Like Largaespada, she said she’s wary of the support she’s getting from the Valero-backed group.
“I think they think they’re helping me,” Strawbridge said, stressing that she’s not aligned with any group or other candidate. “I’m an independent person, as I proved when I was on the City Council for five years.”
Strawbridge notes that Valero’s taxes account for a large part of Benicia’s budget and have attracted businesses that support refinery operations to the city’s Industrial Park. She said the company “has always stepped up” to help community groups and to do volunteer work in the city.
“That said, I believe there needs to be better communication between Valero and the city of Benicia. It has gotten to be at an all-time low in our relationship,” Strawbridge said.
While she likes certain parts of the mayor’s Industrial Safety Ordinance proposal, including its push for more air monitors, she said Patterson brought it to the council without gathering enough input from others.
“The public didn’t get a chance to review it when it was introduced. Nor did city staff. They had less than a week,” Strawbridge said.
Strawbridge has received close to $24,000 in donations from a mix of individuals, businesses and political action committees. She said she returned more than $1,000 from political action committees associated with Valero’s independent expenditure.
Also in the Running
The fourth candidate running, William Emes, is a retired carpenter who has received no donations or endorsements.
“The only endorsement that counts is your vote,” his website states.
Emes said he has worked in refineries and has a direct understanding of “what safety means.”
In an email he emphasized that he wants to be on a team that “gets things done” and that he places great value in being transparent and objective.
“The manner in which the unions and Valero involved themselves in our election was completely unprincipled and contrary to any meaningful public discussion,” Emes said.
Valero’s Stance and Labor Allies
A Valero spokeswoman did not answer questions about the committee’s involvement in the council election but instead pointed out the company’s viewsin an Oct. 16 letter to the Vallejo Times-Herald.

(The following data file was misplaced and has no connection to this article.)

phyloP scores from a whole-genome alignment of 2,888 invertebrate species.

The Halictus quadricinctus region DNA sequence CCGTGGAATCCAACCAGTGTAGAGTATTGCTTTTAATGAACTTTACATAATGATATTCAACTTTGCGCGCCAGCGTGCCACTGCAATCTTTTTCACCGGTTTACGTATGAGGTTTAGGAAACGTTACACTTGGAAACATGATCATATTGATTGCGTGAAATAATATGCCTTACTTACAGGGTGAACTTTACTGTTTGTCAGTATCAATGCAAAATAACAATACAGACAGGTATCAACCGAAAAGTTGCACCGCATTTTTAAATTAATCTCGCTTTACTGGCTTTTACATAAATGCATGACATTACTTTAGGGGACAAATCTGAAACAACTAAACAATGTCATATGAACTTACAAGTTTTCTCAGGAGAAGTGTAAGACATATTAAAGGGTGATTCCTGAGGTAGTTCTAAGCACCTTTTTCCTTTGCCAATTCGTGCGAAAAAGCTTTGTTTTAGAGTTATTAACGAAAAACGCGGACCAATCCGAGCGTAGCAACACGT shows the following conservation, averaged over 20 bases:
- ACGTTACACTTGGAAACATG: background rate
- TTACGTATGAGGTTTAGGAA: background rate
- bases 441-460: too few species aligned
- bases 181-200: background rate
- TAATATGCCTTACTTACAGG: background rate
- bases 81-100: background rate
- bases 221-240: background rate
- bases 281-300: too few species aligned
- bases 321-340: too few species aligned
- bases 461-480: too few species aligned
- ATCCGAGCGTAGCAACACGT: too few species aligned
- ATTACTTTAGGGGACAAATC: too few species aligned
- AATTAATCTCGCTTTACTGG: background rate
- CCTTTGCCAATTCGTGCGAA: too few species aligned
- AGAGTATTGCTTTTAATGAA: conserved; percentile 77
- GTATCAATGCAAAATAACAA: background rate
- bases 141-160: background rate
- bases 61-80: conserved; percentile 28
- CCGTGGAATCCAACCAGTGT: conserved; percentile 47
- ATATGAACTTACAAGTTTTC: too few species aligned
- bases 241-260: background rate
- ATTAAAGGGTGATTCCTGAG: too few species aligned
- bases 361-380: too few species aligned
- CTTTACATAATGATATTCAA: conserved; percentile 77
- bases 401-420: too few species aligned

The letter, signed by refinery general manager Don Wilson, emphasized the refinery’s long-standing presence in Benicia and its strong safety record. It also directly criticized Patterson.
“Unfortunately, at City Hall, the mayor has decided to make our operations, employees’ jobs and the city’s tax revenue her target,” Wilson wrote.
The five unions that have donated to the super PAC are the Heat and Frost Insulators and Allied Workers Local 16, the International Brotherhood of Boilermakers Local 549, the State Building and Construction Trades Council of California, the California State Pipe Trades Council and the District Council of Iron Workers.
The groups who have contributed to the committee represent workers at various refineries, among other industries.
Donald Zampa, president of the Iron Workers District Council, which contributed $30,000 to the committee, said his organization’s involvement in Benicia is aimed at saving jobs.
Zampa said he was not familiar with Patterson’s safety ordinance but believes she is putting the city’s economic health at risk.
“If it was up to her, she would close down the number one job provider in Benicia,” Zampa said.
Push for Investigation into Valero-Backed Group
Mayor Patterson, who supports Birdseye, calls the oil refining sector “a fading industry” that Benicia should pivot away from.
“Valero is trying to bully and buy its way into politics in Benicia,” Patterson said. “I had not seen it so vicious and ugly as it has been this year.”
Heather McLaughlin, Benicia’s city attorney, has filed a complaint with the Fair Political Practices Commission against the Valero refinery in connection with a series of phone calls made to Benicia residents about the election.
The so-called push poll involved a questioner laying out negative statements about Birdseye and positive ones about Largaespada and Strawbridge.
In September McLaughlin emailed the firm believed to be behind the phone calls, Research America, warning them that the calls may appear to violate Benicia’s municipal code requiring certain disclosures for campaign communications funded by independent expenditures.
On Oct. 18, McLaughlin requested an FPPC investigation, alleging that Valero sponsored the poll and “did not disclose they were behind the poll during the telephone calls.”